Similar to a fish emulsion, fish meal is also made from fish waste and contains the protein that is removed during the creation of fish emulsion. For this organic fertilizer, rancid oils are removed, different preservatives are added, and the resulting mixture is used to add phosphorus, nitrogen, and calcium to increase plant fertility, improve the health of your soil, and help plants succeed.
Shellfish as Fertilizer
For a boost of calcium and phosphorus, shellfish fertilizer is a great choice. This organic fertilizer is made from the bones and broken shells of crabs and other shellfish. In addition, the presence of chitin helps repel some pests while promoting root growth and flowering.
Organic Fertilizers Made from Plants:
- Soybean and alfalfa meal
- Cottonseed meal
- Kelp meal and seaweed
Fertilizing with Compost
You've probably heard of composting as an environmentally friendly way to reduce the amount of garbage you create. If you're into gardening, it's also an excellent organic fertilizer. Farmers and gardeners can use compost to increase organic matter, promote soil fertility, and provide much-needed nutrients. Just remember, source your compost from a trusted supplier. Ask for compost reports that disclose if there are any chemicals. If making your own compost, use high quality inputs for the best results. Compost is only as good as the inputs you use choose your supplier and inputs wisely!
Soybean and Alfalfa Meal Fertilizers
Most fertilizers aren't meant to be one-stop shops for everything your soil needs. Soybean and alfalfa meal is an additive that contains phosphorus and nitrogen with a neutral pH that helps extend the results of other soil additives.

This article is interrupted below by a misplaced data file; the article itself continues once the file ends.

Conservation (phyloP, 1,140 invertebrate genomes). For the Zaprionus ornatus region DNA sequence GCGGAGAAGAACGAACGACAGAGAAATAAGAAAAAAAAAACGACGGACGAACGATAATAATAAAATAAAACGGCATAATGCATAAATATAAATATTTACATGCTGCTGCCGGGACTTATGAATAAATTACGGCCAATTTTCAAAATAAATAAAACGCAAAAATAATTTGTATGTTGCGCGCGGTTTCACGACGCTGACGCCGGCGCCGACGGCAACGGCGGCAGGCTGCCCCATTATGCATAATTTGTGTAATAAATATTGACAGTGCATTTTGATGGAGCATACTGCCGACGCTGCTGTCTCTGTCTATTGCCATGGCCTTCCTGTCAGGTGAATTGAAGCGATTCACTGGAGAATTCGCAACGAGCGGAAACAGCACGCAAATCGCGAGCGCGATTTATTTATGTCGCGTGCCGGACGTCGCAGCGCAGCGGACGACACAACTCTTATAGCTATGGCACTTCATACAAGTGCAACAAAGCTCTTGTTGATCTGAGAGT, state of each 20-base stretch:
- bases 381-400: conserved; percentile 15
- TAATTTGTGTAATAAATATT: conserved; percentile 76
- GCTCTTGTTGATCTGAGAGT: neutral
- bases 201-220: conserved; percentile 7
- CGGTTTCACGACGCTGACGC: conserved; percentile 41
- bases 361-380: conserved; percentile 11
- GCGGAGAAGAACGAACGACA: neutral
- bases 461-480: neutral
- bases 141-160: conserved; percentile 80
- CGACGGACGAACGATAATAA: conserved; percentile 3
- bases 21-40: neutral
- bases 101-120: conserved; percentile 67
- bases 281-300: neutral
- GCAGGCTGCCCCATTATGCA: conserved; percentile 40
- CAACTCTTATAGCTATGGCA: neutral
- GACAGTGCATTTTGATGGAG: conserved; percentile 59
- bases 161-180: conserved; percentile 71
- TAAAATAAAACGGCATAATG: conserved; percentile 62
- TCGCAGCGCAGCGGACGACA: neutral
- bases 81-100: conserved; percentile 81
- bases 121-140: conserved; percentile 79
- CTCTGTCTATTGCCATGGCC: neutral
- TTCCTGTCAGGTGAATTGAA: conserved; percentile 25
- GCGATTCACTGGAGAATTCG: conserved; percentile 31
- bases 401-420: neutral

Using Cottonseed Meal as Fertilizer
This material is known for its nitrogen content and is typically used to cover garden soil. Cottonseed meal provides a mix of slow-release nutrients, including potash, nitrogen, and phosphorus, as well as organic matter and other elements in lower concentrations. Cottonseed meal is a fantastic choice if you're looking for an excellent organic lawn fertilizer.
Kelp Meal and Seaweed Fertilizer
Soils that lack iron and zinc can benefit from the addition of seaweed. This organic fertilizer releases its nutrients quickly and is a good choice for crops that require higher amounts of potassium, also known as high-potash crops.
Organic Mineral Fertilizer Types:
- Rock phosphate
- Montmorillonite Clay
Rock Phosphate Fertilizers
This mineral contains over 30 percent phosphate and high amounts of other trace micronutrients. Rock phosphate is sourced from clay and mineral rocks and is used to boost plant seedling growth and soil acidity.
Fertilizing with Greensand
Greensand is a sandstone high in potassium, iron, and magnesium. By loosening the soil and increasing the water content, greensand is beneficial in increasing the number of flowers and fruit produced by fruit trees.
Fertilizing with Montmorillonite Clay
Developed through intensive sedimentation of marine organisms such as seaweed, shrimp, and algae, this form offers an unrivaled combination of organic minerals for maximum absorption and delivery to your valuable crops. Contains 78 chelated trace minerals.
Why Use Organic Fertilizer?
If you ask farmers and gardeners whether they prefer synthetic or organic fertilizer, chances are most will opt for natural options over artificial ones in most situations. Although there are some instances where a synthetic fertilizer may be preferable, choosing organic solutions is going to be your best bet most of the time. Read on for the main advantages - and a few disadvantages - of using organic soil and lawn fertilizer.
Main Advantages of Organic Soil and Lawn Fertilizer:
- Naturally supports plant health
- Environmentally friendly and doesn't require chemicals
- Helps balance the soil ecosystem
- Less likely to over-fertilize
- Improves soil structure
- Prevents pests naturally
3 Disadvantages of Organic Fertilizers:
- Can be inconsistent if you don't do your research correctly
- Requires patience for long-term results
- Typically, more expensive than synthetic soil and lawn fertilizers
Reasons You Should Use Organic Fertilizer
An organic soil and lawn fertilizer is the obvious choice for those looking to improve their crops or gardens. These soil additions contain natural ingredients such as organic matter, nitrogen, carbon, potassium, and phosphorus that help fuel microbes and increase plant growth.